CES Las Vegas: Space tourism, meta experiences and more – DW (English)

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With the Consumer Electronics Show in Las Vegas around the corner, market researcher Steve Koenig elaborates on space tech, telemedicine, connected fitness and the metaverse at the world’s largest tech trade show.

Space tourism technology will no doubt be a topic at the Las Vegas fair this year
Where were you when Star Trek’s William Shatner became the oldest person in space last year? Even if you don’t remember he blasted off, it’s safe to say that 2021 was a stand-out year for space tourism as a succession of billionaire-backed efforts shot civilians into the skies. The hopes for 2022 are accordingly high.
“Space is no longer just the domain of governments,” Consumer Technology Association (CTA) Vice President of Research Steve Koenig told DW. Indeed, 2022 promises to be the first year in which more people go to space as paying passengers than as government employees: All three major private space firms — Virgin Galactic, Blue Origin and SpaceX — hope to fly more tourists to space this year. SpaceX has even done a deal to send tourists to the International Space Station.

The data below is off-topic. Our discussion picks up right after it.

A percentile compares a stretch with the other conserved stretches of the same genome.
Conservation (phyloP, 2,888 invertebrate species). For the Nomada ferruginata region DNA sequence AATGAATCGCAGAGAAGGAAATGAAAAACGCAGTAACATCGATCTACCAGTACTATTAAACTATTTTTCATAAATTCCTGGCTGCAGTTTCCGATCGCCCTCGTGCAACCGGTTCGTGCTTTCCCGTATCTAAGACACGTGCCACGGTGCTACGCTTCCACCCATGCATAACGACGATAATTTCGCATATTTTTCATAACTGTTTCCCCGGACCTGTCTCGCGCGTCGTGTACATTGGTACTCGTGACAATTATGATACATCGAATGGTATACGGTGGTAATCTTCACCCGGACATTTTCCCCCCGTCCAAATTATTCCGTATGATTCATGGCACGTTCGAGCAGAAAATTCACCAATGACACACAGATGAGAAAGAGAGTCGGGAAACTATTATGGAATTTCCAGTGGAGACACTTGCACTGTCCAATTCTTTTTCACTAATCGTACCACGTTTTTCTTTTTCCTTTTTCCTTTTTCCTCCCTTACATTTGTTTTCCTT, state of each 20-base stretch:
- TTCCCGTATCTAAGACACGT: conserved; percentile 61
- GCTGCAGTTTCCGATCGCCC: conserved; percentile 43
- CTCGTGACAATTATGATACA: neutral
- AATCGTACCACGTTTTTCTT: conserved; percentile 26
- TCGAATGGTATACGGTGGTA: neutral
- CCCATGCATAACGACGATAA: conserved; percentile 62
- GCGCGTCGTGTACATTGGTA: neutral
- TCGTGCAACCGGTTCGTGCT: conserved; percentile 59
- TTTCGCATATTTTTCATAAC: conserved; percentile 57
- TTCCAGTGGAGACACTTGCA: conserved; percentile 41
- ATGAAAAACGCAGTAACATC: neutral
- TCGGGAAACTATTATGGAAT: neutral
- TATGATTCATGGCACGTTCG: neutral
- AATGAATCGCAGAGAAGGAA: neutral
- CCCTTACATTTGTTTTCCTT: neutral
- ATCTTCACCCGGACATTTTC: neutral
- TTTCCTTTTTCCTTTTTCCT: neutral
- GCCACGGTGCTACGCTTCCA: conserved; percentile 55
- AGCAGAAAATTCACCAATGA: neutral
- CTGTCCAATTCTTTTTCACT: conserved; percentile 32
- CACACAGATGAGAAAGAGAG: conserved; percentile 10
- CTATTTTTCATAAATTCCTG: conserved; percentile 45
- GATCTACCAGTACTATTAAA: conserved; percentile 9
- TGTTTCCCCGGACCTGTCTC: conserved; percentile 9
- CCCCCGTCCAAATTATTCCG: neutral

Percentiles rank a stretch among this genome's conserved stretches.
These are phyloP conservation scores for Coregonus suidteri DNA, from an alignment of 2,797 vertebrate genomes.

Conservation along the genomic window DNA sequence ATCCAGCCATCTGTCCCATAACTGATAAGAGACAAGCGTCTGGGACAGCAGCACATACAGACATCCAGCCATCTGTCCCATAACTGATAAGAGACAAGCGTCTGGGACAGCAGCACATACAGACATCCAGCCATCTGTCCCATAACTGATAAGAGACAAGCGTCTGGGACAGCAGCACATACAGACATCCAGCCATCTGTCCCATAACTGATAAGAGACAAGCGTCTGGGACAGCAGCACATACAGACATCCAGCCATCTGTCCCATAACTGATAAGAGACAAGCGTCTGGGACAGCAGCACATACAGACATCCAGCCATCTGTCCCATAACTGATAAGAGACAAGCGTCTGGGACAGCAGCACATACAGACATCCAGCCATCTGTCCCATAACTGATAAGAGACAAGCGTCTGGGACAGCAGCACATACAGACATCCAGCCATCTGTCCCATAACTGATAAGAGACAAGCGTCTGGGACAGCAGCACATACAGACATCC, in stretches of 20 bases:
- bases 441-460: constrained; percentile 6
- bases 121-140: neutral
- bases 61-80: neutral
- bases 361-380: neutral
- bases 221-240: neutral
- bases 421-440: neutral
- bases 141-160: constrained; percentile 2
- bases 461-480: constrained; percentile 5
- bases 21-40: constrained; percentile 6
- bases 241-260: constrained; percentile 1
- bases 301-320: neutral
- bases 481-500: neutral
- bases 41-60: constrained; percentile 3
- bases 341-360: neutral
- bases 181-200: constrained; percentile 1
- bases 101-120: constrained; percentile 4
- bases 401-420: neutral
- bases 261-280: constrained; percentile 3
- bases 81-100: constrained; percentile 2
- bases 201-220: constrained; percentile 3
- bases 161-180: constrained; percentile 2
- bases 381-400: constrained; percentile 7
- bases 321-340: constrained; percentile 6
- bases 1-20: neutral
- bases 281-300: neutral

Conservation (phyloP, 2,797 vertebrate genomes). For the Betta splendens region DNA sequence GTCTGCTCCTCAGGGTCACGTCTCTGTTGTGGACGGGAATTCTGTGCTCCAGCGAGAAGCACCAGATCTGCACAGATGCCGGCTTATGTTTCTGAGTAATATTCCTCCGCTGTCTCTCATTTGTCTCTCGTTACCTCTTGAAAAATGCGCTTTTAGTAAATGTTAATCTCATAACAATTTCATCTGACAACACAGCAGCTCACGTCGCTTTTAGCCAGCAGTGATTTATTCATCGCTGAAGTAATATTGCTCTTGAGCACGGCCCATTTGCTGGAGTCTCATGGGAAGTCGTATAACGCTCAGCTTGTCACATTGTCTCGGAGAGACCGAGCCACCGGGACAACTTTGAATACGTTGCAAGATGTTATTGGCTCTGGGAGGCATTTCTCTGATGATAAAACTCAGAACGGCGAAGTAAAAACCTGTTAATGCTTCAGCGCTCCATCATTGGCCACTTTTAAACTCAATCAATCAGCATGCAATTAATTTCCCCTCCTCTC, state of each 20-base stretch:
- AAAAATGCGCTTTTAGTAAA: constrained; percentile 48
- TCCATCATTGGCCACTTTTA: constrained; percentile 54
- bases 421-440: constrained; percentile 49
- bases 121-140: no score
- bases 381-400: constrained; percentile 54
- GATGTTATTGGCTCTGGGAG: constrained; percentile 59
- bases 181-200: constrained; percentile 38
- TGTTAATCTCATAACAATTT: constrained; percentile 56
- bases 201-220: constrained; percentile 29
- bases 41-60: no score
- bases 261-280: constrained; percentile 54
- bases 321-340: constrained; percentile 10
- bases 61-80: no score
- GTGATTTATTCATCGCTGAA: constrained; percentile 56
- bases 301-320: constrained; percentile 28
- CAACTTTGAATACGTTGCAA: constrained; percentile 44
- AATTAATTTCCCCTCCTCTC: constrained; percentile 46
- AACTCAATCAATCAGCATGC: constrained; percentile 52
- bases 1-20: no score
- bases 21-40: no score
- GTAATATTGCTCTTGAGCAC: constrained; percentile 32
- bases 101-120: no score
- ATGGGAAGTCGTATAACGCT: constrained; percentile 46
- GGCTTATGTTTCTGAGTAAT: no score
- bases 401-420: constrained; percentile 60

However, extravagant experiences like a day-trip to experience zero gravity or even a holiday in orbit are still a very distant opportunity for most earthlings.
Among the space tech exhibitors at CES 2022 is Colorado-based Sierra Space, which wants to build a space station together with Blue Origin in this decade to replace the ISS as a commercial destination.
While commercial-use cases like this one will remain in low Earth orbit for the time being, novel opportunities, such as geostationary satellites providing global internet coverage or manufacturing in zero gravity, are on the horizon.
Telemedicine will increasingly be supported by real-time data about people’s health and fitness